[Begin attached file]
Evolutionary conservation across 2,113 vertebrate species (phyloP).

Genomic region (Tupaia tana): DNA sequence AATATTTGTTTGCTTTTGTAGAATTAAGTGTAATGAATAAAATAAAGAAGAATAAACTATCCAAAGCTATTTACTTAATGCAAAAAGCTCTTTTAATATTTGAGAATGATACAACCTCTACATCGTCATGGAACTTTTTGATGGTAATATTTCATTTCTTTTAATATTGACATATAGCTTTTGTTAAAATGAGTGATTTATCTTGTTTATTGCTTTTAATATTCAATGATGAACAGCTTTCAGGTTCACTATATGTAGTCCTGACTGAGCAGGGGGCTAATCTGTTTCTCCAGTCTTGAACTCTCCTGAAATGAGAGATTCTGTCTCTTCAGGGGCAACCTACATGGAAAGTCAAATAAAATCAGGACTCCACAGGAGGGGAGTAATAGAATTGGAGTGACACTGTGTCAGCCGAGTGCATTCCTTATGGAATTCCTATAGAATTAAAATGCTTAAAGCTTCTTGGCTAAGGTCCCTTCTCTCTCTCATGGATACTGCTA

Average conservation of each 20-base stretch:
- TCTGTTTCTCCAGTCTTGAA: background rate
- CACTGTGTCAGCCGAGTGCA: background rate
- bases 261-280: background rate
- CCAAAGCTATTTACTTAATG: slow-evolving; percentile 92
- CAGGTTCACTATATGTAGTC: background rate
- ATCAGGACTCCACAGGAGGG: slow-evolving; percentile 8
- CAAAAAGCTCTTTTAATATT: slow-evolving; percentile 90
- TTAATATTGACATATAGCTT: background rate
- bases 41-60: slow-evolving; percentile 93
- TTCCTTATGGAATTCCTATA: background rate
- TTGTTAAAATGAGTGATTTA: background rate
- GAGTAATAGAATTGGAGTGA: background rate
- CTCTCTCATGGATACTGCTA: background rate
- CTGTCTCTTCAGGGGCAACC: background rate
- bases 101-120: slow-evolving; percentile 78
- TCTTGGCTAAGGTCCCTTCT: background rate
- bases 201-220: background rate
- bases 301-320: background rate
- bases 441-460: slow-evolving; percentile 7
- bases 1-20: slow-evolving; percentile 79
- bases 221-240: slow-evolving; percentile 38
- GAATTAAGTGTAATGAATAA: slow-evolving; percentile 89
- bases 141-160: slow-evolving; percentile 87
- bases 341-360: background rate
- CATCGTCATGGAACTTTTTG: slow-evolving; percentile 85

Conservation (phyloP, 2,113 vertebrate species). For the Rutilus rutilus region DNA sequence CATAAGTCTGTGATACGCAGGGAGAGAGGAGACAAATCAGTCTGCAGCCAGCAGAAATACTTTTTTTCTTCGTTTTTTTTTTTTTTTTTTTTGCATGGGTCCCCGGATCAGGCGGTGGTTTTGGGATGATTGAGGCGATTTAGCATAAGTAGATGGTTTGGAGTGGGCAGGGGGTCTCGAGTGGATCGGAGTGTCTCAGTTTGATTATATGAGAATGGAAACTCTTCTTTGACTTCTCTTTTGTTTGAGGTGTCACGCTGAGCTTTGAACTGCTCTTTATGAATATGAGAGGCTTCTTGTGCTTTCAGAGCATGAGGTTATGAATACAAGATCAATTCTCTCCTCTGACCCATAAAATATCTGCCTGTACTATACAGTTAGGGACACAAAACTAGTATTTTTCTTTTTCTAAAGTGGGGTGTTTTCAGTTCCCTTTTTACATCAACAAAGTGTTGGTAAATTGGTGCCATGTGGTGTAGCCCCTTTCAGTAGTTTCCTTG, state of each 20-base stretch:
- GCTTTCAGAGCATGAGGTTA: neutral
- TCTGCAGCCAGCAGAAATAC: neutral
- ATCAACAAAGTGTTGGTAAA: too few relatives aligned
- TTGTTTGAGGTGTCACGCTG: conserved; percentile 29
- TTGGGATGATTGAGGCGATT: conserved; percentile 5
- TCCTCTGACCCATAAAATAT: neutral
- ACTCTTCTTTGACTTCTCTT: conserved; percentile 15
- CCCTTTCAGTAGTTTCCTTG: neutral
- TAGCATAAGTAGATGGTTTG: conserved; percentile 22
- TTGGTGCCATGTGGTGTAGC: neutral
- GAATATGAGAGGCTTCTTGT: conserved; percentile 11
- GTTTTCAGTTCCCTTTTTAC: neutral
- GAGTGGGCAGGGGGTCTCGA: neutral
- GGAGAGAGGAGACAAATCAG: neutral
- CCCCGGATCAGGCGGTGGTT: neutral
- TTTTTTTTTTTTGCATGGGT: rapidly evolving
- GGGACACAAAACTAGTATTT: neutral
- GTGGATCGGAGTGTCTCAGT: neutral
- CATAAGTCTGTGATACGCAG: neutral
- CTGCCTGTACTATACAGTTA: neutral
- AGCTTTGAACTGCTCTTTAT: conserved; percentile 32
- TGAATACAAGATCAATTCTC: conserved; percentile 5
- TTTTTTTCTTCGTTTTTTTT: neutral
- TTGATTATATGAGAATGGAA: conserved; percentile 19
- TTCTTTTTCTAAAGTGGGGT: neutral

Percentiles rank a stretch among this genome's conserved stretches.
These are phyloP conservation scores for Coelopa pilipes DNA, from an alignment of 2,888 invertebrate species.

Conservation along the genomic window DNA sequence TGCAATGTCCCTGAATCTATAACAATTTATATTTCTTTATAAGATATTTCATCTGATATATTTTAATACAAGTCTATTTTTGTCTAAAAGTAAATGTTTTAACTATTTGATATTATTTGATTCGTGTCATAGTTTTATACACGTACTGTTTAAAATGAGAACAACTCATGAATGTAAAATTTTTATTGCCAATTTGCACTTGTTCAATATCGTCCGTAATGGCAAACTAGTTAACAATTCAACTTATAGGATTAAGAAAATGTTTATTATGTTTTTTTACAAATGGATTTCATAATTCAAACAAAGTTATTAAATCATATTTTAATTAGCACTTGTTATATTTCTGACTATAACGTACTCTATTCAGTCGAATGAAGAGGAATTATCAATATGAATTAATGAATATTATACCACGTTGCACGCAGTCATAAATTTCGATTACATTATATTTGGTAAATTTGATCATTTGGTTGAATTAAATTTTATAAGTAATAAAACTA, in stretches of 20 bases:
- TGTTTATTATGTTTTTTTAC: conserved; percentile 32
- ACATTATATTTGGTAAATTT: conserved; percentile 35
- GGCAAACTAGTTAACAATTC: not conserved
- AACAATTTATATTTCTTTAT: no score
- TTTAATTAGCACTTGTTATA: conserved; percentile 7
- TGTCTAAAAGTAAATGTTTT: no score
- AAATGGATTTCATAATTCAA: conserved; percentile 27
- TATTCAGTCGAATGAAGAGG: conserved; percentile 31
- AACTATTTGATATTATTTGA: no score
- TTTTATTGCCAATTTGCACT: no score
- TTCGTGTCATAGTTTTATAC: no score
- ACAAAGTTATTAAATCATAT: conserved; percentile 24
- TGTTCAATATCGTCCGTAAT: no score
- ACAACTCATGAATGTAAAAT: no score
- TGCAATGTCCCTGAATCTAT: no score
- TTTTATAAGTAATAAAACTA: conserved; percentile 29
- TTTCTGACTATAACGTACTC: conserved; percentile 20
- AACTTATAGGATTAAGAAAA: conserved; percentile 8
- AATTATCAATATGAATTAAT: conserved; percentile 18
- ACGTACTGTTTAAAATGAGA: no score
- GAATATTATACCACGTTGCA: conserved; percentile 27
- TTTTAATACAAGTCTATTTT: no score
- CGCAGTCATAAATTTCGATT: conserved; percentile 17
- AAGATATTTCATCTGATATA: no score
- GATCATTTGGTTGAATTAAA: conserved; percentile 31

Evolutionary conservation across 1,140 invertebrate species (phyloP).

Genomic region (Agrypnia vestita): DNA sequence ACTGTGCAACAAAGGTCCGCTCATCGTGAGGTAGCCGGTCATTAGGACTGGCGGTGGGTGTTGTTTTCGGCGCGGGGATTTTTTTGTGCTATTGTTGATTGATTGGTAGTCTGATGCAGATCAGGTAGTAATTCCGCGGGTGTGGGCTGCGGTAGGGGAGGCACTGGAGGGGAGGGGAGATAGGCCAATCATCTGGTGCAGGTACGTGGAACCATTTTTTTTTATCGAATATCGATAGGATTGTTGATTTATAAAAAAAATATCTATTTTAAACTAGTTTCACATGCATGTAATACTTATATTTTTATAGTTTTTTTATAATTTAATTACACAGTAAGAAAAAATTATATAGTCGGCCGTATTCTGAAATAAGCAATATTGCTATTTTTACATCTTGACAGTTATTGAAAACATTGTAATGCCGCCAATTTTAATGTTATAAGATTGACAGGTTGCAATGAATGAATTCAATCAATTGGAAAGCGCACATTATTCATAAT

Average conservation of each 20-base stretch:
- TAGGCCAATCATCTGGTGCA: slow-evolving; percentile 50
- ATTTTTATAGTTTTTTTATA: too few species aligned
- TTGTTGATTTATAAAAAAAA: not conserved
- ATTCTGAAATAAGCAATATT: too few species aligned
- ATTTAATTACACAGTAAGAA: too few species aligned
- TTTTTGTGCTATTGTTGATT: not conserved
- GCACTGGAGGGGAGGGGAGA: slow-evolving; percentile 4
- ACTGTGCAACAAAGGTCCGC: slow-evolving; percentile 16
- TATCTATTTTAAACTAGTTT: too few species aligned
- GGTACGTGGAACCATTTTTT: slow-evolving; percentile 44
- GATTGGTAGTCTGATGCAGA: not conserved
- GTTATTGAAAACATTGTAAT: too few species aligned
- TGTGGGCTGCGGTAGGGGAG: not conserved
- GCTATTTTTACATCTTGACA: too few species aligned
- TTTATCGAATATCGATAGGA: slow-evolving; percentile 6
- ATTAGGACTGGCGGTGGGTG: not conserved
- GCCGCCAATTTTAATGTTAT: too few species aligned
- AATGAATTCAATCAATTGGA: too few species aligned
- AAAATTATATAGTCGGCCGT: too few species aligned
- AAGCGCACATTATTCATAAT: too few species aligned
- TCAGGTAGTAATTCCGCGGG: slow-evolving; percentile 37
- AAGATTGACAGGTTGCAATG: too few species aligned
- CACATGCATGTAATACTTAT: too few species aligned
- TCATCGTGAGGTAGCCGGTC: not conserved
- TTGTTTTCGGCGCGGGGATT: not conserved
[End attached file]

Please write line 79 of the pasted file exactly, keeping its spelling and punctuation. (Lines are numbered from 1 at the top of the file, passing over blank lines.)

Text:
- TTTTAATACAAGTCTATTTT: no score